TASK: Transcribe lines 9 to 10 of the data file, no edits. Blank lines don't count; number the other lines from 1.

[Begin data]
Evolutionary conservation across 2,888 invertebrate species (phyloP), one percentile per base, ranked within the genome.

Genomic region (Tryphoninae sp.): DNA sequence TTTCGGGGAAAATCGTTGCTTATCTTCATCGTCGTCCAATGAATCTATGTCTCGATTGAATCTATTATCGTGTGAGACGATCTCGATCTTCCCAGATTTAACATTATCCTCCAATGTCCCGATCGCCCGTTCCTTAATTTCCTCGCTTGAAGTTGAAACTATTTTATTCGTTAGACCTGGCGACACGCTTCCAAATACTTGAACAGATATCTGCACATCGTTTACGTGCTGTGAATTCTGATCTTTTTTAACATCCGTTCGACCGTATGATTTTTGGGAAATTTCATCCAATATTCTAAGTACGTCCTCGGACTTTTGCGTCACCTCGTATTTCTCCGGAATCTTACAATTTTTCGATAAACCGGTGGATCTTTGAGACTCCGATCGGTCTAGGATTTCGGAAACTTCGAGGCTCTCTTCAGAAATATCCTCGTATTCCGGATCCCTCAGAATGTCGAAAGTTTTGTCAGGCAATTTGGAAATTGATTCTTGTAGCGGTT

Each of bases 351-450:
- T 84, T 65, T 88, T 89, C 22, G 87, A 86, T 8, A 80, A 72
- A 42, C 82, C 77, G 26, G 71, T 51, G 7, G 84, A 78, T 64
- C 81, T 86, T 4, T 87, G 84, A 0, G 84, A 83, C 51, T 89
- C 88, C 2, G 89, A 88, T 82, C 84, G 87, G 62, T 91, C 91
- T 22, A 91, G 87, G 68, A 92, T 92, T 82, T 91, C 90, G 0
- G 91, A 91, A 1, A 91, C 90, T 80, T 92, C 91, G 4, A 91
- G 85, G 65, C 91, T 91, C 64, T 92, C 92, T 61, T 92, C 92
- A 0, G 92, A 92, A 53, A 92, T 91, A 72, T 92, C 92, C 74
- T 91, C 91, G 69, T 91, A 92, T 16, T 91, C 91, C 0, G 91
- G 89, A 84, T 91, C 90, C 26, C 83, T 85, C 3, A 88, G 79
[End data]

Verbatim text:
- G 91, A 91, A 1, A 91, C 90, T 80, T 92, C 91, G 4, A 91
- G 85, G 65, C 91, T 91, C 64, T 92, C 92, T 61, T 92, C 92